Hunting Season by Andrea Camilleri

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According to information on the cover Camilleri is the author of the Inspector Montalbano series. The name sounds familiar to me, but I have not read any of these books, or seen the popular TV-series based on the books. This book caught my eye because of the cover, which I love. The back cover text intrigued me as well: "'Tomorrow afternoon they're going to open a pharmacy in town,' Mimi said as he was carrying his master, chair and all, from the palazzo to the Circolo. But as he was covering him with the blanket, since it was late February and frosty, the old man made as if to speak. 'No,' he said with such effort that he began to sweat, despite the cold. 'No, Mimi. Tomorrow hunting season opens.' 'What are you saying, sir? It's a pharmacy that's opening, and the pharmacist is that gentleman stranger who greets you every time he passes by.' 'No, Mimi, tomorrow hunting season opens. And I don't want to get shot…'"

Book Beginnings on Fridays and The Friday 56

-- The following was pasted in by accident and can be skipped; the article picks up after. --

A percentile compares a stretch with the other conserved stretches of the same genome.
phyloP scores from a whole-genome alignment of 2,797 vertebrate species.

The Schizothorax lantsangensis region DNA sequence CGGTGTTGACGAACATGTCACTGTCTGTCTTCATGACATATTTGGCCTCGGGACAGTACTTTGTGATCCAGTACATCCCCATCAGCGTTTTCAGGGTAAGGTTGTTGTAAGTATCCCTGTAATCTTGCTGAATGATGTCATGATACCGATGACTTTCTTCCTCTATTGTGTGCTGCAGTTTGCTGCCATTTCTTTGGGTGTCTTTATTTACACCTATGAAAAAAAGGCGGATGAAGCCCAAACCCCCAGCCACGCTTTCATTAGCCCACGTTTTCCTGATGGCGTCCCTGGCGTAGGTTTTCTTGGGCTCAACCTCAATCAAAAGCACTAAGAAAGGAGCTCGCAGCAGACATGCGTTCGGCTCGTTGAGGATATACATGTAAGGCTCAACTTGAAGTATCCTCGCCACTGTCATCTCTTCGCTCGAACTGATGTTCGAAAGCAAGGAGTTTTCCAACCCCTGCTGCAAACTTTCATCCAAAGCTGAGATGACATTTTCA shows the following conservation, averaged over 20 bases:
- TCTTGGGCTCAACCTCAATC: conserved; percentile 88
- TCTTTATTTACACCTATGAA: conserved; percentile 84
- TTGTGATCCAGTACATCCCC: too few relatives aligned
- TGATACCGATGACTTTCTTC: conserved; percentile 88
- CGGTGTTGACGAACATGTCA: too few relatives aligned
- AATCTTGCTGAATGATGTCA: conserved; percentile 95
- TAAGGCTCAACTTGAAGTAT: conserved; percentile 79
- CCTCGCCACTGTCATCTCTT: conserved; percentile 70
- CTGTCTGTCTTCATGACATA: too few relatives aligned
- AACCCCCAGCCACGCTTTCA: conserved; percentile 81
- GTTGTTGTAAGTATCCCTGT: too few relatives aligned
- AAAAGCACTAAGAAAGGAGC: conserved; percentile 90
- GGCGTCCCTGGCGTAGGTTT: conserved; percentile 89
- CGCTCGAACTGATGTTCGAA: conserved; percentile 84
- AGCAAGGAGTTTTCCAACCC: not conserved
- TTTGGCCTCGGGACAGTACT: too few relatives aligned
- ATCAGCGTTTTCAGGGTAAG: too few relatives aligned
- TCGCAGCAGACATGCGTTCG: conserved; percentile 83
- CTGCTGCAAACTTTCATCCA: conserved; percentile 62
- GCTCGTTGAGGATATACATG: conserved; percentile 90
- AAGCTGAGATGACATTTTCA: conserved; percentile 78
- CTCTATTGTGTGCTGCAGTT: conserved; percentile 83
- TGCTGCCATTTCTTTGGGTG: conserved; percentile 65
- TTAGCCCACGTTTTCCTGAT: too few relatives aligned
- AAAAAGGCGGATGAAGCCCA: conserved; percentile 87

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This week my book beginning and page 56 come from one of my favourite authors, Colm Tóibín. It is his novel The Empty Family. I have not yet read it, but like the beginning so it is just to grab it and start reading. Book Beginnings on Fridays hosted by Rose City Reader " The moon hangs low over Texas. The moon is my mother. She is full tonight, and brighter than the brightest neon; there are folds of red in her vast amber. Maybe she is a harvest moon, a Comanche moon. I have never seen a moon so low and so full of her own deep brightness. My mother is six years dead tonight, and Ireland is six hours away and you are asleep. " The Friday 56 hosted by Freda's Voice "She found that the manager of the studio knew the publican, the owner of the bar where they would film. He lived near the bar and was a regular customer. When she asked the manager if he thought she could have one extra day preparing the bar, clearing it of almost everything and then